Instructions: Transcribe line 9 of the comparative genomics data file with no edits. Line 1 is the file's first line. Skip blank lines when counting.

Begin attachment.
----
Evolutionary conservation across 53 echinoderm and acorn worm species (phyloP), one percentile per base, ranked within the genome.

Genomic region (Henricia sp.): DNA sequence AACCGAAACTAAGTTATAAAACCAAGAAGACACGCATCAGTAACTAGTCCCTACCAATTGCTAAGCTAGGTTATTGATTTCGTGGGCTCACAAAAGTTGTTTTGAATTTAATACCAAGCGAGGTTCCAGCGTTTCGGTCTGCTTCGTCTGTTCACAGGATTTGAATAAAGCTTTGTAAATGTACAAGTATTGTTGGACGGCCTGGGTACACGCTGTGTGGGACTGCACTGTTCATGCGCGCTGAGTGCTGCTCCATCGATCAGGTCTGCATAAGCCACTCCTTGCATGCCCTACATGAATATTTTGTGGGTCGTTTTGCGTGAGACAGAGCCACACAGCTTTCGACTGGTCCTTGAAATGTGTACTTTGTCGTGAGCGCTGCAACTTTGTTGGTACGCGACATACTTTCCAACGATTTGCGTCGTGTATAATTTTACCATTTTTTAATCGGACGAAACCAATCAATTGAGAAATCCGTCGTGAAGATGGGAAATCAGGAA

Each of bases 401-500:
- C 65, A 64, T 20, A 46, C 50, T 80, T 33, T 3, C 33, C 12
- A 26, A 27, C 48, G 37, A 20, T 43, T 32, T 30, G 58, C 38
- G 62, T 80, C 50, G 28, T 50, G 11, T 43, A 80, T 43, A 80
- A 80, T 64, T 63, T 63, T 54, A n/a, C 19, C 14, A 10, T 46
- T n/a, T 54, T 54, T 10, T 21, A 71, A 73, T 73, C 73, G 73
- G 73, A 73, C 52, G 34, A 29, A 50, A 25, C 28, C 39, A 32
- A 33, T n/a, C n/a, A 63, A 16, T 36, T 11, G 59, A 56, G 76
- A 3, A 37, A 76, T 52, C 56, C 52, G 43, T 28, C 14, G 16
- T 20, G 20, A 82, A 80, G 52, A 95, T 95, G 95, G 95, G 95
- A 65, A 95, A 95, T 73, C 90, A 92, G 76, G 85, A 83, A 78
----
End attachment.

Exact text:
- G 73, A 73, C 52, G 34, A 29, A 50, A 25, C 28, C 39, A 32